enable them in that way to exchange defendThe testimony shows that Carroll accom- ant's property through a deal with such other panied Gillette to Springdale and introduced real estate agents for property which they Leeper and Gillette, and Carroll endeavored might have for exchange, in which case each to exchange the ranch for a hotel owned by agent would collect the commission from his a customer of Leeper, but this deal failed; own client, and that plaintiffs explained this and thereafter Carroll admittedly did noth- arrangement to the defendants, and thereafter

said Leeper notified plaintiffs that he had cer. ing further towards selling or exchanging tain property of one Hart in Springdale for exthe ranch except in so far as Leeper repre- change, and that plaintiffs thereupon took desented the firm of which Carroll was a mem-fendant Gillette to Springdale for the purpose ber.

of endeavoring to make such exchange, and inLeeper testified on behalf of the plaintiffs; (troduced him to Leeper, and that plaintiffs then and it is quite obvious from a reading of representing the defendants endeavored to his testimony that he was highly friendly make an exchange of their property, but that to the plaintiffs. He testified that he told the sale was never consummated, and that Gillette that Carroll would expect a com- Leeper then told Gillette he would endeavor mission if the McClinton deal was consum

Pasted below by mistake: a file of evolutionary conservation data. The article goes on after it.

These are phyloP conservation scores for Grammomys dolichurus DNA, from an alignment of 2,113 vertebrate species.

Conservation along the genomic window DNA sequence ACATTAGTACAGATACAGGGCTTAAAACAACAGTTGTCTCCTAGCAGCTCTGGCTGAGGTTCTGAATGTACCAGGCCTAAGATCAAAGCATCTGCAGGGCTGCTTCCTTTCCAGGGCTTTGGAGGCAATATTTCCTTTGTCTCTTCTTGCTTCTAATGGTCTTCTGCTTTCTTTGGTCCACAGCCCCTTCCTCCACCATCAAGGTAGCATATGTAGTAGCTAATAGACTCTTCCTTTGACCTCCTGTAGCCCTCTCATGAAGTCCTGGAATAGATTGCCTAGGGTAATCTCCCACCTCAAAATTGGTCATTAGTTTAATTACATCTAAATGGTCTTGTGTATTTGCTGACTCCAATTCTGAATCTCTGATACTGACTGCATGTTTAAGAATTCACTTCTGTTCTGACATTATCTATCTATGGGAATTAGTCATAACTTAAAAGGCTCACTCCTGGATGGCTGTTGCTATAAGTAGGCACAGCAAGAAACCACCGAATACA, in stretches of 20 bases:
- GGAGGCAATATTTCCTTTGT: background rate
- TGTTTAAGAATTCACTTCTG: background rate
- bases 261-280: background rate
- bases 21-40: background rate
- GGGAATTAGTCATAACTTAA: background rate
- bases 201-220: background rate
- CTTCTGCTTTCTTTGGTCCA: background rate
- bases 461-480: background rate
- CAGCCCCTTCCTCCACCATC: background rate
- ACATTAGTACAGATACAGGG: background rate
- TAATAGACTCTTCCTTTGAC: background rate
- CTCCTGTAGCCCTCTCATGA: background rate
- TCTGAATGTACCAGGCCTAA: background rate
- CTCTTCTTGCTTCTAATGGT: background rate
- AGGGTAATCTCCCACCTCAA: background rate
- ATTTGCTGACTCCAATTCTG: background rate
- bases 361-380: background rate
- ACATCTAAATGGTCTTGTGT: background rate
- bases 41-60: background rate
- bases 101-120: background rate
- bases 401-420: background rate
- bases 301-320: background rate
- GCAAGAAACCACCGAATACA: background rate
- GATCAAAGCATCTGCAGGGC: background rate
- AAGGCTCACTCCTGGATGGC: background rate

to get other property for exchange for his mated; yet he admitted that in all his nego- had the property of one McClinton for ex

ranch, and afterwards notified Gillette that he tiations with Gillette he was representing change for other property and to come down to McClinton, and that Gillette was without Springdale, and that Gillette went down to representation. He further testified that Springdale, and Leeper introduced him to Mcthe McClinton deal hung fire for a period Clinton and entered into negotiations with him of several months, and finally McClinton as McClinton's agent for the exchange of Me